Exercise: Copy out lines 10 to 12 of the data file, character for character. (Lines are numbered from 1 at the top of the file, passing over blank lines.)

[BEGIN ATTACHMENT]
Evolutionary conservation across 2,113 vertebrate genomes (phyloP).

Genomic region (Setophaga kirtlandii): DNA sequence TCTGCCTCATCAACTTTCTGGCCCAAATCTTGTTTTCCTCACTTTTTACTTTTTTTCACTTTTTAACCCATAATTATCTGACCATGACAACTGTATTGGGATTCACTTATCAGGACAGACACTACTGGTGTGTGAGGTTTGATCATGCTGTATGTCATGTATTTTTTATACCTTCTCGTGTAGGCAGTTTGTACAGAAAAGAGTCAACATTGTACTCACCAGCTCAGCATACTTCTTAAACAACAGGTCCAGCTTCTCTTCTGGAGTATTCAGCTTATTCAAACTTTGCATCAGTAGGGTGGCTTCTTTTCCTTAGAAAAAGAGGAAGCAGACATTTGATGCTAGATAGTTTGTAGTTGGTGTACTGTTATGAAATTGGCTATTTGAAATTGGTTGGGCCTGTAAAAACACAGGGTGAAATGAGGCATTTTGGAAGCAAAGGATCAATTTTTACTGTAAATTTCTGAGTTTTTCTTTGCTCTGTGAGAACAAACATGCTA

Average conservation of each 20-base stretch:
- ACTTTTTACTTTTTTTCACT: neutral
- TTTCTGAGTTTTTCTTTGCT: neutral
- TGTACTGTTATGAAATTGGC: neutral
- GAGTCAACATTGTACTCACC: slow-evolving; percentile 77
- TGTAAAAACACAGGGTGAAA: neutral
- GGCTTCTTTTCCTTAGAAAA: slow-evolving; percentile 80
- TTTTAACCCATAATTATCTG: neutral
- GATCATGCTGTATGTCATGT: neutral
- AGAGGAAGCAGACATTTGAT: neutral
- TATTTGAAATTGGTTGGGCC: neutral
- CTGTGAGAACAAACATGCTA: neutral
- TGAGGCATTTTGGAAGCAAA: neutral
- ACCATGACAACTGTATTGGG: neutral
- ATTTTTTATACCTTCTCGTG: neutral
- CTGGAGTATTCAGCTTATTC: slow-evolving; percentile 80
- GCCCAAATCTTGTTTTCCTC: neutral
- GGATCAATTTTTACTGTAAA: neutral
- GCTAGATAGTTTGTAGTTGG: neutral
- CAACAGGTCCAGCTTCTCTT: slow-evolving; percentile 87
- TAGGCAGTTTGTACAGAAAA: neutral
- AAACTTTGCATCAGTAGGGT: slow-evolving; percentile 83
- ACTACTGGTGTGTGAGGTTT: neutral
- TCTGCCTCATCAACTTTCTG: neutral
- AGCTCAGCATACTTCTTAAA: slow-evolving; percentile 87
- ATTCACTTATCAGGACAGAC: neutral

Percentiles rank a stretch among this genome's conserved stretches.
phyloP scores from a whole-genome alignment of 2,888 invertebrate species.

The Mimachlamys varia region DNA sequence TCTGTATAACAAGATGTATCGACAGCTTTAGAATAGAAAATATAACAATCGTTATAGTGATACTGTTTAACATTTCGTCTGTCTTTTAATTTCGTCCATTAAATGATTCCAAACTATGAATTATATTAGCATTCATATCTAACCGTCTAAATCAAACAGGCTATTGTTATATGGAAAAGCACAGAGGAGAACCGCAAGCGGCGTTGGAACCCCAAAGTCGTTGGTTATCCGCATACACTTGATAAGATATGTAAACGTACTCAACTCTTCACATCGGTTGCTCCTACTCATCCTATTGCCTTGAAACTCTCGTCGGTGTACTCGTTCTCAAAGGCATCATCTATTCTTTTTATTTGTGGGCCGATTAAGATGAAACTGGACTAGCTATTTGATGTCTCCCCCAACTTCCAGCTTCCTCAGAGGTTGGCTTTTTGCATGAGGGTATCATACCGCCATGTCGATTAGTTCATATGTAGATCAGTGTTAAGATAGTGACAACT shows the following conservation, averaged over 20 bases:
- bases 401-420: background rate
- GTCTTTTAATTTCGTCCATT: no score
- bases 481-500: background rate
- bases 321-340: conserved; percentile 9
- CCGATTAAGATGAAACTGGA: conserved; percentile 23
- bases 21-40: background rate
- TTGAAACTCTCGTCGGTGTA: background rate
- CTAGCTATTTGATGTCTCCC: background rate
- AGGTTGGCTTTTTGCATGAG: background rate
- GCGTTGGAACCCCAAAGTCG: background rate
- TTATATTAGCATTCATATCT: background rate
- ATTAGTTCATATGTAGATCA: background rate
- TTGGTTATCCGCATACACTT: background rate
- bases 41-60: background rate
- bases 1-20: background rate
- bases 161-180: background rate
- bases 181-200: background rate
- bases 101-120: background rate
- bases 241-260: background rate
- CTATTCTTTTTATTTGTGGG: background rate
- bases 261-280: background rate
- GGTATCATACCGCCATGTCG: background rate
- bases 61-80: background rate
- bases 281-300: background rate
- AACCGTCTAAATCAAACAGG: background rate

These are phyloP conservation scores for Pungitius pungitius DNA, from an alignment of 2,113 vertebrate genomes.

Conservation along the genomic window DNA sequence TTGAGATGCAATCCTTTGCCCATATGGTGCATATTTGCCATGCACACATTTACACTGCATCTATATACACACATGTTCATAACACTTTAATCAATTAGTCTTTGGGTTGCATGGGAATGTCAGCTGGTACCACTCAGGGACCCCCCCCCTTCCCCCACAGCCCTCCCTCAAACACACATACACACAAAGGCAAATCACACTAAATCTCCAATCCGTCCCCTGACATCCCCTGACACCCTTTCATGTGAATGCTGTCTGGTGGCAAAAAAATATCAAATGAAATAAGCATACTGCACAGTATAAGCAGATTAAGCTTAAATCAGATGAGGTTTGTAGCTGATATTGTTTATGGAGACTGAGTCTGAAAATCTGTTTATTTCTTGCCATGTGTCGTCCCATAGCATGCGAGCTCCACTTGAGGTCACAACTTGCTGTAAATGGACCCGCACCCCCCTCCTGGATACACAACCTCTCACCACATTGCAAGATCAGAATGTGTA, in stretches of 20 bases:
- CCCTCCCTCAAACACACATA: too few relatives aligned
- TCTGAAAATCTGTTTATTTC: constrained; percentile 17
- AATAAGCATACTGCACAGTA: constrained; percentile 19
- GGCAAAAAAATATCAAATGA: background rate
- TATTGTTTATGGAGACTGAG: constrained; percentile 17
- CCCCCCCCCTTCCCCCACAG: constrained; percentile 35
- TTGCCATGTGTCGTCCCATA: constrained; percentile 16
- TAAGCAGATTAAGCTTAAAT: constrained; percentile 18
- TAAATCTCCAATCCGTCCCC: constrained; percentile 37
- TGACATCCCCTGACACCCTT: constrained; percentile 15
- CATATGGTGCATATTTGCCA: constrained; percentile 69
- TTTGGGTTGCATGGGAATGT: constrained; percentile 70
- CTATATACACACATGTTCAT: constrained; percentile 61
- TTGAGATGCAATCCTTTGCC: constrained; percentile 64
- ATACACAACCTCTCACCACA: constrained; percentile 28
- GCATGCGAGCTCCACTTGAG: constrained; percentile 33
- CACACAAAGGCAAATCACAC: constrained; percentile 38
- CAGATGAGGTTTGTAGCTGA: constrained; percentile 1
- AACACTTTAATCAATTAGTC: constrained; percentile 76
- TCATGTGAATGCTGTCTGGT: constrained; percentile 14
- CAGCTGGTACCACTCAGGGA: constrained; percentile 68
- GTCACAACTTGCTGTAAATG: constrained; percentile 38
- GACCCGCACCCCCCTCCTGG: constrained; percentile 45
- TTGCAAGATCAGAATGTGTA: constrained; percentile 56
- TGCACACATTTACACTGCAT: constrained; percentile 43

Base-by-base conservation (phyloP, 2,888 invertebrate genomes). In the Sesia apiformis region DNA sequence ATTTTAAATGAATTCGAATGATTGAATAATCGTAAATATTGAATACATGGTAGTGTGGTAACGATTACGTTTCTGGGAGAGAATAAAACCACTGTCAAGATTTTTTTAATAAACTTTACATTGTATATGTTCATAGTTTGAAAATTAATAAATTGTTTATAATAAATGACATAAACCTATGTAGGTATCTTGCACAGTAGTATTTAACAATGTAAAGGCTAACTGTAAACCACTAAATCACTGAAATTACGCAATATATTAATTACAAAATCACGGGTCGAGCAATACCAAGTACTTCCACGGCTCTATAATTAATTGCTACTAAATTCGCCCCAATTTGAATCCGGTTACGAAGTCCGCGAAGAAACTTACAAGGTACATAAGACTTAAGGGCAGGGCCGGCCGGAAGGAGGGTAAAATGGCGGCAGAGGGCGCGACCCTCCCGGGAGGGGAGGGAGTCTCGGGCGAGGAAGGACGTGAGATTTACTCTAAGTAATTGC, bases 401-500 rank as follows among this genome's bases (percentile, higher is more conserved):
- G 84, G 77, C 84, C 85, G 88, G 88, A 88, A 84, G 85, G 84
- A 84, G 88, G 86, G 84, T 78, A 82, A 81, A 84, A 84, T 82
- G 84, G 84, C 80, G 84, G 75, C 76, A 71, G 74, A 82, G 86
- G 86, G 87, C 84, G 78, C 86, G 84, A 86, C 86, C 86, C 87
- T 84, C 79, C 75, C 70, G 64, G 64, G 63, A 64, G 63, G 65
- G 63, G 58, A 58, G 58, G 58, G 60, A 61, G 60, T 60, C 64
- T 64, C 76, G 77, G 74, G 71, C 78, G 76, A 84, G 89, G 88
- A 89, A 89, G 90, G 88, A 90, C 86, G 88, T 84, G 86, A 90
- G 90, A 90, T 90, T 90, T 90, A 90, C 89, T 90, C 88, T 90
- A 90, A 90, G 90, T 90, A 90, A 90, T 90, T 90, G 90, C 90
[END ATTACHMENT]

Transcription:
- TTTTAACCCATAATTATCTG: neutral
- GATCATGCTGTATGTCATGT: neutral
- AGAGGAAGCAGACATTTGAT: neutral